Before I started playing Guess the Correlation, I didn’t expect to spend an hour of my Easter weekend obsessing over an 8-bit video game, much less one based on something that many scientists do every day. I also didn’t expect to be hypnotized by graph after graph of black dots, trying to accurately gauge the patterns they concealed, in exchange for points and a place on a leaderboard. And I definitely didn’t expect to have fun doing it.

Guess the Correlation is the brainchild of Omar Wagih, a graduate student at the European Bioinformatics Institute, and nefarious devourer of the thing I once called “my free time.” On paper, it sounds incredibly boring. In practice, it is inexplicably addictive. Try it.  

Players see a stream of scatter plots—common graphs that visualize the relationship between two things, whether temperature and ice-cream sales, or body weight and heart disease risk, or number of time spent on this infernal game and number of friends you have. Your job is to eyeball the plots and estimate a number called R, which measures how correlated the two things are. In the game, R can range from 0 (no correlation at all) to 1 (a perfect positive correlation).

Omar Wagih

Scientists do this all the time, making judgments about correlations by looking at scatter plots. It’s deceptively hard, which I discover as I play. A strong correlation, say where R is higher than 0.8, is obvious enough because the dots line up in a clean slash. Likewise, a weak correlation, where R is lower than 0.2, looks like the target sheet of a blind shooter. But there’s a large middle ground where my estimates are often hilariously off—which is why Wagih created the game in the first place.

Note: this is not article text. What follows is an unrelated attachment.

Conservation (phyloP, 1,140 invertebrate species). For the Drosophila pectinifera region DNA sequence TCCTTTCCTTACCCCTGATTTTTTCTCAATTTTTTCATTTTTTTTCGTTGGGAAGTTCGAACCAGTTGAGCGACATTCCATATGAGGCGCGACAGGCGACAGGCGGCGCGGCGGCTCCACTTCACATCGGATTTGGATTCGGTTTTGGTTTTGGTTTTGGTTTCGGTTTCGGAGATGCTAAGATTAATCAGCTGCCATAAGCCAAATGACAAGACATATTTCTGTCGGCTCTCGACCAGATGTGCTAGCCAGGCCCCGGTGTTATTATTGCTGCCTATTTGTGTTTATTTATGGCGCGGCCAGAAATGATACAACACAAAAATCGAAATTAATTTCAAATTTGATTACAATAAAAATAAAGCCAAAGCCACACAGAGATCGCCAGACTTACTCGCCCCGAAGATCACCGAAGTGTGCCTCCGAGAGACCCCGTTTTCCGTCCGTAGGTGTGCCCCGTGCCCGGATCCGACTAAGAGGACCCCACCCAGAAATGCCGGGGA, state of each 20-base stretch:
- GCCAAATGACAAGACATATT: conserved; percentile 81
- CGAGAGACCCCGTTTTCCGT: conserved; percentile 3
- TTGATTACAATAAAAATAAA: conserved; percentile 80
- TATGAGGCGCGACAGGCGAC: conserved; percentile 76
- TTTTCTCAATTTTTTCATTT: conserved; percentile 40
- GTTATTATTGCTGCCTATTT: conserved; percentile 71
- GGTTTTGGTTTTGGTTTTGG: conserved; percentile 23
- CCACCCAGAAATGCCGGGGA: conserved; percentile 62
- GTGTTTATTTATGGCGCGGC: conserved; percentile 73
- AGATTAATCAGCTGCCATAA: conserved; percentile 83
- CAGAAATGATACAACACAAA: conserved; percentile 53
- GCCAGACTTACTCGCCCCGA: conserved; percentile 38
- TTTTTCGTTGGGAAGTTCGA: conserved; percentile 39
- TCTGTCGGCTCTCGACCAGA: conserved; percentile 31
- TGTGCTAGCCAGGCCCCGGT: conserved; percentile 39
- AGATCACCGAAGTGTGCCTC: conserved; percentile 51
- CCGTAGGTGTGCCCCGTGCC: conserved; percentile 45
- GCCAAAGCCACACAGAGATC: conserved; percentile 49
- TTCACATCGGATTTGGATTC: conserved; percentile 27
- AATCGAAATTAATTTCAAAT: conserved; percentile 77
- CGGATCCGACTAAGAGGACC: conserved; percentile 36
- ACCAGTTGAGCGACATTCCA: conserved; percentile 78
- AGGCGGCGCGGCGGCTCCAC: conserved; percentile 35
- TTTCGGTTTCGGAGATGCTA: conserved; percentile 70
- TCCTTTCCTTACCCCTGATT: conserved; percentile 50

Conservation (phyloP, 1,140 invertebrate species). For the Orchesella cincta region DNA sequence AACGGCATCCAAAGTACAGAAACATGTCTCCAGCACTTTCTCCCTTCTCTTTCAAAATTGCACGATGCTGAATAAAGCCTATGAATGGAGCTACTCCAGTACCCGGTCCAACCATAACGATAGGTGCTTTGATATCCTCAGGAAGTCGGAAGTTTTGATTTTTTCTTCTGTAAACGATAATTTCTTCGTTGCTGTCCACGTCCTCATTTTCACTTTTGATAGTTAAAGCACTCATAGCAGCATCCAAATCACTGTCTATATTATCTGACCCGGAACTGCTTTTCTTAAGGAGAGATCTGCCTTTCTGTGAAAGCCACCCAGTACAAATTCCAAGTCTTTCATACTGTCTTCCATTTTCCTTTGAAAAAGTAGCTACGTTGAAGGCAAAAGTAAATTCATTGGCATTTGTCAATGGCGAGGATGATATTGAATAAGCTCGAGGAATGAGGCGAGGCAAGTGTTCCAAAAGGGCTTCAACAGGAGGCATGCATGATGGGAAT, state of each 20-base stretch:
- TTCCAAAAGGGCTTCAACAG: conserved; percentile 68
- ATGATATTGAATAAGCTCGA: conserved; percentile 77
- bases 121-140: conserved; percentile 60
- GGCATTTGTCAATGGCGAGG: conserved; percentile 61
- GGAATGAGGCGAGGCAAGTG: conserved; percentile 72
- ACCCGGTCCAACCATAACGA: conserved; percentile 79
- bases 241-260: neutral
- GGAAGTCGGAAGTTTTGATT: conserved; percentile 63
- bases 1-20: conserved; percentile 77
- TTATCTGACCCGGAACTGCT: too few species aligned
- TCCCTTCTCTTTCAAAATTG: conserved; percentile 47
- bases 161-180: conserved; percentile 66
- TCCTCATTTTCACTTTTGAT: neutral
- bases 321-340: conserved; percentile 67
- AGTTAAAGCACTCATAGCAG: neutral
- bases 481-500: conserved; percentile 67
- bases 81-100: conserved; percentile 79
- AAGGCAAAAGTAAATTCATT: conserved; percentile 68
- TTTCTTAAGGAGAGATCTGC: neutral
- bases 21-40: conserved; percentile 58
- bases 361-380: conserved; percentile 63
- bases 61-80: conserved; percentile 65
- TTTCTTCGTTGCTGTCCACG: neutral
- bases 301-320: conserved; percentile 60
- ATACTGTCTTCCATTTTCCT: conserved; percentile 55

Last December, he attended a seminar where the speaker presented a scatter plot and baldly claimed that there was a correlation. “It looked, you know, not very correlated,” says Wagih. “I thought: Should I take his word for it? Afterwards, he showed me the R  and it turned out that there was a correlation, and I had underestimated the signal. I realized I was probably not alone.”

He found several sites where you could guess the R values of randomly generated scatter plots but “they got really boring,” he says. “There’s nothing driving you to stay. That’s where I got the idea for a game.”

The mechanics are simple, enforced by minimalist design and nostalgic music. You guess the R value for a steady stream of scatter plots. You lose lives for inaccurate guesses and regain them for accurate ones. You also earn coins for good estimates, which contribute to your final score. You can even play against a friend. And that’s it.

Wagih launched the game last December and has collected a database of everyone’s estimates. He plans to analyze that data to see if there are visual elements in scatter plots that hoodwink people, causing them to overestimate or underestimate correlations. “This has been done before but the key thing here is the large amount of data that I have,” he says. Other studies involved dozens of volunteers and a few thousand estimates. As of mid-March, Wagih had 170,000 registered players and a database overflowing with four million guesses.

“I want to create a more sophisticated game, something that’s a little more addictive,” says Wagih. (Oh dear god.) He’s going to add levels of difficulty that toy with the number of points on the plots or the size of the points. (Make it stop.) “I want to make it a mainstream game that you’ll play on your smartphone when you’re bored, so you don’t realize you’re sitting there guessing correlations and contributing to this research topic.” (No, please no.)

“I’ve played it myself more than I probably should have,” he adds. “I would sit next to friends and watch them type in an answer and go, no, no, that’s 0.72. They wouldn’t believe me and I’d be very close.”

Backseat-correlationing aside, his experience attests to the game’s potential as a training tool for improving a researcher’s ability to suss out correlations. “That was the primary purpose,” Wagih says. “I cross paths with these kinds of plots almost every day, either ones of my own or in papers I read. If this game can train you to subconsciously identify the structures or properties of a scatter plot that contribute to the correlation, that would be key.”

Visualizations help us to make sense of large swathes of data, but they contain their own biases that can lead us astray. Information is beautiful, but beauty is deceptive. “As a researcher, you read papers and a lot of the time, you eyeball the figures without even reading the text,” he says. “You see a plot—it could even be your own plot—and make a judgment based on it. Contrary to what people believe, they’re not very good at this. And I have the data to prove that.”